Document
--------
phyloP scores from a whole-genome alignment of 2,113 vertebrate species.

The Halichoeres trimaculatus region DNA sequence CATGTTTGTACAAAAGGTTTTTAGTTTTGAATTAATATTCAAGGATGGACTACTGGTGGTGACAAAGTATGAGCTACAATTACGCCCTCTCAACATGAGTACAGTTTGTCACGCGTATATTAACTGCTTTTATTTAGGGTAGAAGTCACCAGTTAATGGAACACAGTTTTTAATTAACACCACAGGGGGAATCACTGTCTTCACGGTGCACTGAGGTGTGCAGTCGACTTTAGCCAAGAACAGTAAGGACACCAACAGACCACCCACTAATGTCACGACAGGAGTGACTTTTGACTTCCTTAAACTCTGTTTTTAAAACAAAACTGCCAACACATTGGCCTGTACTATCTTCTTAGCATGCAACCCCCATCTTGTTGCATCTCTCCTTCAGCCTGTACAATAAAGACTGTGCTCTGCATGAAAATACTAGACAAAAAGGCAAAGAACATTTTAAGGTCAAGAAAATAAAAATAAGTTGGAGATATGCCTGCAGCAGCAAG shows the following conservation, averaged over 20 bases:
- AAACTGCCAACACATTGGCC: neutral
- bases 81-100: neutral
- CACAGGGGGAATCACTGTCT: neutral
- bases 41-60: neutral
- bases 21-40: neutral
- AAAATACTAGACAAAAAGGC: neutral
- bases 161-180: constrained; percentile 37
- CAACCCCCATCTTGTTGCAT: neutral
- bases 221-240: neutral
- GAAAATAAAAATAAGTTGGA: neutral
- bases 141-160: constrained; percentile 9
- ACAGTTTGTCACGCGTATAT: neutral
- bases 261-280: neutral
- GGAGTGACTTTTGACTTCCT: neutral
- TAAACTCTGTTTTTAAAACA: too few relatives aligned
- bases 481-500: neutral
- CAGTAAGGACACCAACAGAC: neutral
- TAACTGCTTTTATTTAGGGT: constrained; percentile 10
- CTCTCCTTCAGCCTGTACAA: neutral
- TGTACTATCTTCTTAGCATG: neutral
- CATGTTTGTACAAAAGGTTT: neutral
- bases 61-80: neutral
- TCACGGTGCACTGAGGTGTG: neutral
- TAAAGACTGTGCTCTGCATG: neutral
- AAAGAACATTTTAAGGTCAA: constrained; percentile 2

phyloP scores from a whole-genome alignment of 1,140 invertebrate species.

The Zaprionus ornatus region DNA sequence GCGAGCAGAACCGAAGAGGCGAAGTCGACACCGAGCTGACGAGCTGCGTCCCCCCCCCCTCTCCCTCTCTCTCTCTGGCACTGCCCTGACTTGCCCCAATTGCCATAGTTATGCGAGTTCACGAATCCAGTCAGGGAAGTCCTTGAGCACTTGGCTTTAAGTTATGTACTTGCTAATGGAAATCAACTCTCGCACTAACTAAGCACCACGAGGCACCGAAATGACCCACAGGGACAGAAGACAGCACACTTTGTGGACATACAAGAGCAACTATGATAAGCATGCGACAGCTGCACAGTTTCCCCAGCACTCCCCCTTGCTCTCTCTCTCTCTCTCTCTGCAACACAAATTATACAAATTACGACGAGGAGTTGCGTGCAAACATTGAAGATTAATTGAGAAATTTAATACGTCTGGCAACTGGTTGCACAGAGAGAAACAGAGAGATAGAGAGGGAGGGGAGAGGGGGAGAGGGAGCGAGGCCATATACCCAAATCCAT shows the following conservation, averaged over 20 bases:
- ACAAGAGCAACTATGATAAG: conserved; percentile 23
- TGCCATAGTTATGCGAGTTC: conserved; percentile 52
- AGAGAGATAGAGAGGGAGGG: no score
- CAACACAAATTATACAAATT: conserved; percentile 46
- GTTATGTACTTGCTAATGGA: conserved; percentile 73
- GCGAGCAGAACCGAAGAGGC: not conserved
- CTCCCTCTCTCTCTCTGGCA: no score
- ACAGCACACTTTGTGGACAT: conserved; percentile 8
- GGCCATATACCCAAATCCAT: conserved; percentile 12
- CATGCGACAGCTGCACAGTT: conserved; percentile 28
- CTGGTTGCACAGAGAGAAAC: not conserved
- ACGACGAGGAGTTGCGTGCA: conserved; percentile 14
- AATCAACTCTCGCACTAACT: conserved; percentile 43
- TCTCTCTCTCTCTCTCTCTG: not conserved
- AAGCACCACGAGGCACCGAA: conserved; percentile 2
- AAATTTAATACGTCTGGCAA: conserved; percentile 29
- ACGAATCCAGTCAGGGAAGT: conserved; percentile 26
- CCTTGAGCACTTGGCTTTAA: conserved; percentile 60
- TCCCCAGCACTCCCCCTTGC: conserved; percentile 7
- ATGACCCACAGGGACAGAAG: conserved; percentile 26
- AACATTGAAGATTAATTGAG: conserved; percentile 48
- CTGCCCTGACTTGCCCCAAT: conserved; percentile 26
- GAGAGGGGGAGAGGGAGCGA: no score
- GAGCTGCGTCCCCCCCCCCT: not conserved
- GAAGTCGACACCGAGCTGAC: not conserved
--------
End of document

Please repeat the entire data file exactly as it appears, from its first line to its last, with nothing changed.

phyloP scores from a whole-genome alignment of 2,113 vertebrate species.

The Halichoeres trimaculatus region DNA sequence CATGTTTGTACAAAAGGTTTTTAGTTTTGAATTAATATTCAAGGATGGACTACTGGTGGTGACAAAGTATGAGCTACAATTACGCCCTCTCAACATGAGTACAGTTTGTCACGCGTATATTAACTGCTTTTATTTAGGGTAGAAGTCACCAGTTAATGGAACACAGTTTTTAATTAACACCACAGGGGGAATCACTGTCTTCACGGTGCACTGAGGTGTGCAGTCGACTTTAGCCAAGAACAGTAAGGACACCAACAGACCACCCACTAATGTCACGACAGGAGTGACTTTTGACTTCCTTAAACTCTGTTTTTAAAACAAAACTGCCAACACATTGGCCTGTACTATCTTCTTAGCATGCAACCCCCATCTTGTTGCATCTCTCCTTCAGCCTGTACAATAAAGACTGTGCTCTGCATGAAAATACTAGACAAAAAGGCAAAGAACATTTTAAGGTCAAGAAAATAAAAATAAGTTGGAGATATGCCTGCAGCAGCAAG shows the following conservation, averaged over 20 bases:
- AAACTGCCAACACATTGGCC: neutral
- bases 81-100: neutral
- CACAGGGGGAATCACTGTCT: neutral
- bases 41-60: neutral
- bases 21-40: neutral
- AAAATACTAGACAAAAAGGC: neutral
- bases 161-180: constrained; percentile 37
- CAACCCCCATCTTGTTGCAT: neutral
- bases 221-240: neutral
- GAAAATAAAAATAAGTTGGA: neutral
- bases 141-160: constrained; percentile 9
- ACAGTTTGTCACGCGTATAT: neutral
- bases 261-280: neutral
- GGAGTGACTTTTGACTTCCT: neutral
- TAAACTCTGTTTTTAAAACA: too few relatives aligned
- bases 481-500: neutral
- CAGTAAGGACACCAACAGAC: neutral
- TAACTGCTTTTATTTAGGGT: constrained; percentile 10
- CTCTCCTTCAGCCTGTACAA: neutral
- TGTACTATCTTCTTAGCATG: neutral
- CATGTTTGTACAAAAGGTTT: neutral
- bases 61-80: neutral
- TCACGGTGCACTGAGGTGTG: neutral
- TAAAGACTGTGCTCTGCATG: neutral
- AAAGAACATTTTAAGGTCAA: constrained; percentile 2

phyloP scores from a whole-genome alignment of 1,140 invertebrate species.

The Zaprionus ornatus region DNA sequence GCGAGCAGAACCGAAGAGGCGAAGTCGACACCGAGCTGACGAGCTGCGTCCCCCCCCCCTCTCCCTCTCTCTCTCTGGCACTGCCCTGACTTGCCCCAATTGCCATAGTTATGCGAGTTCACGAATCCAGTCAGGGAAGTCCTTGAGCACTTGGCTTTAAGTTATGTACTTGCTAATGGAAATCAACTCTCGCACTAACTAAGCACCACGAGGCACCGAAATGACCCACAGGGACAGAAGACAGCACACTTTGTGGACATACAAGAGCAACTATGATAAGCATGCGACAGCTGCACAGTTTCCCCAGCACTCCCCCTTGCTCTCTCTCTCTCTCTCTCTGCAACACAAATTATACAAATTACGACGAGGAGTTGCGTGCAAACATTGAAGATTAATTGAGAAATTTAATACGTCTGGCAACTGGTTGCACAGAGAGAAACAGAGAGATAGAGAGGGAGGGGAGAGGGGGAGAGGGAGCGAGGCCATATACCCAAATCCAT shows the following conservation, averaged over 20 bases:
- ACAAGAGCAACTATGATAAG: conserved; percentile 23
- TGCCATAGTTATGCGAGTTC: conserved; percentile 52
- AGAGAGATAGAGAGGGAGGG: no score
- CAACACAAATTATACAAATT: conserved; percentile 46
- GTTATGTACTTGCTAATGGA: conserved; percentile 73
- GCGAGCAGAACCGAAGAGGC: not conserved
- CTCCCTCTCTCTCTCTGGCA: no score
- ACAGCACACTTTGTGGACAT: conserved; percentile 8
- GGCCATATACCCAAATCCAT: conserved; percentile 12
- CATGCGACAGCTGCACAGTT: conserved; percentile 28
- CTGGTTGCACAGAGAGAAAC: not conserved
- ACGACGAGGAGTTGCGTGCA: conserved; percentile 14
- AATCAACTCTCGCACTAACT: conserved; percentile 43
- TCTCTCTCTCTCTCTCTCTG: not conserved
- AAGCACCACGAGGCACCGAA: conserved; percentile 2
- AAATTTAATACGTCTGGCAA: conserved; percentile 29
- ACGAATCCAGTCAGGGAAGT: conserved; percentile 26
- CCTTGAGCACTTGGCTTTAA: conserved; percentile 60
- TCCCCAGCACTCCCCCTTGC: conserved; percentile 7
- ATGACCCACAGGGACAGAAG: conserved; percentile 26
- AACATTGAAGATTAATTGAG: conserved; percentile 48
- CTGCCCTGACTTGCCCCAAT: conserved; percentile 26
- GAGAGGGGGAGAGGGAGCGA: no score
- GAGCTGCGTCCCCCCCCCCT: not conserved
- GAAGTCGACACCGAGCTGAC: not conserved